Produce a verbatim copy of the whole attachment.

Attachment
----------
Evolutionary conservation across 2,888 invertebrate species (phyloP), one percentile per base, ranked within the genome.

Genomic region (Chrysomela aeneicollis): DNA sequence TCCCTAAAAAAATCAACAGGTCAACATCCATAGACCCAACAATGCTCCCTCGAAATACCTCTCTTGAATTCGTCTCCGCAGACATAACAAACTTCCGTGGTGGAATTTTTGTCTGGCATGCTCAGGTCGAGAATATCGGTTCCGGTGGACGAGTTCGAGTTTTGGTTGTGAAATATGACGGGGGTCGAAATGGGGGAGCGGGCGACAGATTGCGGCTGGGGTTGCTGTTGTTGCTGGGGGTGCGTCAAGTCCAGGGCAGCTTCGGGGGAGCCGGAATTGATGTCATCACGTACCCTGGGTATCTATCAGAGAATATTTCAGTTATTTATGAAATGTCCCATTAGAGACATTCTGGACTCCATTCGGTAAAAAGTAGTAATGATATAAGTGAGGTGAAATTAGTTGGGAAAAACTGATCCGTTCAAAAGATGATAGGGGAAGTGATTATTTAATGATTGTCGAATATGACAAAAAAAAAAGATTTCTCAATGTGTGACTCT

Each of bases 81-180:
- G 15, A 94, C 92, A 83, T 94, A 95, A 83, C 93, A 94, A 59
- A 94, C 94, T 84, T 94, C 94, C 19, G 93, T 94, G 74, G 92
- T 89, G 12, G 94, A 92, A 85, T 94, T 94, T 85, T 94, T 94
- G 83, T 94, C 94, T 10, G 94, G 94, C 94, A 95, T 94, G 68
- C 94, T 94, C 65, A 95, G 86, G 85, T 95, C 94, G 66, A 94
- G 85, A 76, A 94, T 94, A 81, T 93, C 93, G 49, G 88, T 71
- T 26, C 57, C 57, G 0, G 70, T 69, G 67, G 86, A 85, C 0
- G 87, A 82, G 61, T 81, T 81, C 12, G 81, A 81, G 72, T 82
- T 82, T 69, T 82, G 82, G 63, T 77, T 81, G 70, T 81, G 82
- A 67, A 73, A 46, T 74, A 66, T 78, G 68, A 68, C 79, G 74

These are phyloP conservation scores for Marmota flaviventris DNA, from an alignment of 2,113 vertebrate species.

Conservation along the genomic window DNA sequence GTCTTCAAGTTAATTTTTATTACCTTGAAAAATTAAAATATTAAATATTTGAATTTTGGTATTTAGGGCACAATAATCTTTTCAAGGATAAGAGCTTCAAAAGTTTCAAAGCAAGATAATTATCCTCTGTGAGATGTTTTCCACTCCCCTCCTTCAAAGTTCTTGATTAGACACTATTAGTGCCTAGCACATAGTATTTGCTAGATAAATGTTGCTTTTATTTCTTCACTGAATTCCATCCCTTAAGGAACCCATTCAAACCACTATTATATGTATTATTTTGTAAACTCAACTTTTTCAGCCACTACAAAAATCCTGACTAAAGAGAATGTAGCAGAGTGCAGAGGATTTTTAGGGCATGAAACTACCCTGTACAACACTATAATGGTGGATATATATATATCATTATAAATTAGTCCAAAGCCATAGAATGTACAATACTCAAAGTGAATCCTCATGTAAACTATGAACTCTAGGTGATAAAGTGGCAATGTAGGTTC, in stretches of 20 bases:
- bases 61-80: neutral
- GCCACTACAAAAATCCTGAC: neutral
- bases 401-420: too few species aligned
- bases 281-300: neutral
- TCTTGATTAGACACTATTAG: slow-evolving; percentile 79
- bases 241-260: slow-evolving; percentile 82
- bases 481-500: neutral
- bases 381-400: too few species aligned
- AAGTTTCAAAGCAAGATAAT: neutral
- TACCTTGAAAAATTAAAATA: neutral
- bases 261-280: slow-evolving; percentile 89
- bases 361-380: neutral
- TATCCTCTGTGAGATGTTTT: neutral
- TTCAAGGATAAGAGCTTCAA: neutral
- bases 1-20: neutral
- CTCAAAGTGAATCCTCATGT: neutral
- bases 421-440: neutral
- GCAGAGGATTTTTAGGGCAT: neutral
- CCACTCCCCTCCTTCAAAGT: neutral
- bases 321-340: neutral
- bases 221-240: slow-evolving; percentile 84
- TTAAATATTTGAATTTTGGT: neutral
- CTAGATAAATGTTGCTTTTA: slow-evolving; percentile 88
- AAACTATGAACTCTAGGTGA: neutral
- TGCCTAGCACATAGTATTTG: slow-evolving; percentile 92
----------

Evolutionary conservation across 2,888 invertebrate species (phyloP), one percentile per base, ranked within the genome.

Genomic region (Chrysomela aeneicollis): DNA sequence TCCCTAAAAAAATCAACAGGTCAACATCCATAGACCCAACAATGCTCCCTCGAAATACCTCTCTTGAATTCGTCTCCGCAGACATAACAAACTTCCGTGGTGGAATTTTTGTCTGGCATGCTCAGGTCGAGAATATCGGTTCCGGTGGACGAGTTCGAGTTTTGGTTGTGAAATATGACGGGGGTCGAAATGGGGGAGCGGGCGACAGATTGCGGCTGGGGTTGCTGTTGTTGCTGGGGGTGCGTCAAGTCCAGGGCAGCTTCGGGGGAGCCGGAATTGATGTCATCACGTACCCTGGGTATCTATCAGAGAATATTTCAGTTATTTATGAAATGTCCCATTAGAGACATTCTGGACTCCATTCGGTAAAAAGTAGTAATGATATAAGTGAGGTGAAATTAGTTGGGAAAAACTGATCCGTTCAAAAGATGATAGGGGAAGTGATTATTTAATGATTGTCGAATATGACAAAAAAAAAAGATTTCTCAATGTGTGACTCT

Each of bases 81-180:
- G 15, A 94, C 92, A 83, T 94, A 95, A 83, C 93, A 94, A 59
- A 94, C 94, T 84, T 94, C 94, C 19, G 93, T 94, G 74, G 92
- T 89, G 12, G 94, A 92, A 85, T 94, T 94, T 85, T 94, T 94
- G 83, T 94, C 94, T 10, G 94, G 94, C 94, A 95, T 94, G 68
- C 94, T 94, C 65, A 95, G 86, G 85, T 95, C 94, G 66, A 94
- G 85, A 76, A 94, T 94, A 81, T 93, C 93, G 49, G 88, T 71
- T 26, C 57, C 57, G 0, G 70, T 69, G 67, G 86, A 85, C 0
- G 87, A 82, G 61, T 81, T 81, C 12, G 81, A 81, G 72, T 82
- T 82, T 69, T 82, G 82, G 63, T 77, T 81, G 70, T 81, G 82
- A 67, A 73, A 46, T 74, A 66, T 78, G 68, A 68, C 79, G 74

These are phyloP conservation scores for Marmota flaviventris DNA, from an alignment of 2,113 vertebrate species.

Conservation along the genomic window DNA sequence GTCTTCAAGTTAATTTTTATTACCTTGAAAAATTAAAATATTAAATATTTGAATTTTGGTATTTAGGGCACAATAATCTTTTCAAGGATAAGAGCTTCAAAAGTTTCAAAGCAAGATAATTATCCTCTGTGAGATGTTTTCCACTCCCCTCCTTCAAAGTTCTTGATTAGACACTATTAGTGCCTAGCACATAGTATTTGCTAGATAAATGTTGCTTTTATTTCTTCACTGAATTCCATCCCTTAAGGAACCCATTCAAACCACTATTATATGTATTATTTTGTAAACTCAACTTTTTCAGCCACTACAAAAATCCTGACTAAAGAGAATGTAGCAGAGTGCAGAGGATTTTTAGGGCATGAAACTACCCTGTACAACACTATAATGGTGGATATATATATATCATTATAAATTAGTCCAAAGCCATAGAATGTACAATACTCAAAGTGAATCCTCATGTAAACTATGAACTCTAGGTGATAAAGTGGCAATGTAGGTTC, in stretches of 20 bases:
- bases 61-80: neutral
- GCCACTACAAAAATCCTGAC: neutral
- bases 401-420: too few species aligned
- bases 281-300: neutral
- TCTTGATTAGACACTATTAG: slow-evolving; percentile 79
- bases 241-260: slow-evolving; percentile 82
- bases 481-500: neutral
- bases 381-400: too few species aligned
- AAGTTTCAAAGCAAGATAAT: neutral
- TACCTTGAAAAATTAAAATA: neutral
- bases 261-280: slow-evolving; percentile 89
- bases 361-380: neutral
- TATCCTCTGTGAGATGTTTT: neutral
- TTCAAGGATAAGAGCTTCAA: neutral
- bases 1-20: neutral
- CTCAAAGTGAATCCTCATGT: neutral
- bases 421-440: neutral
- GCAGAGGATTTTTAGGGCAT: neutral
- CCACTCCCCTCCTTCAAAGT: neutral
- bases 321-340: neutral
- bases 221-240: slow-evolving; percentile 84
- TTAAATATTTGAATTTTGGT: neutral
- CTAGATAAATGTTGCTTTTA: slow-evolving; percentile 88
- AAACTATGAACTCTAGGTGA: neutral
- TGCCTAGCACATAGTATTTG: slow-evolving; percentile 92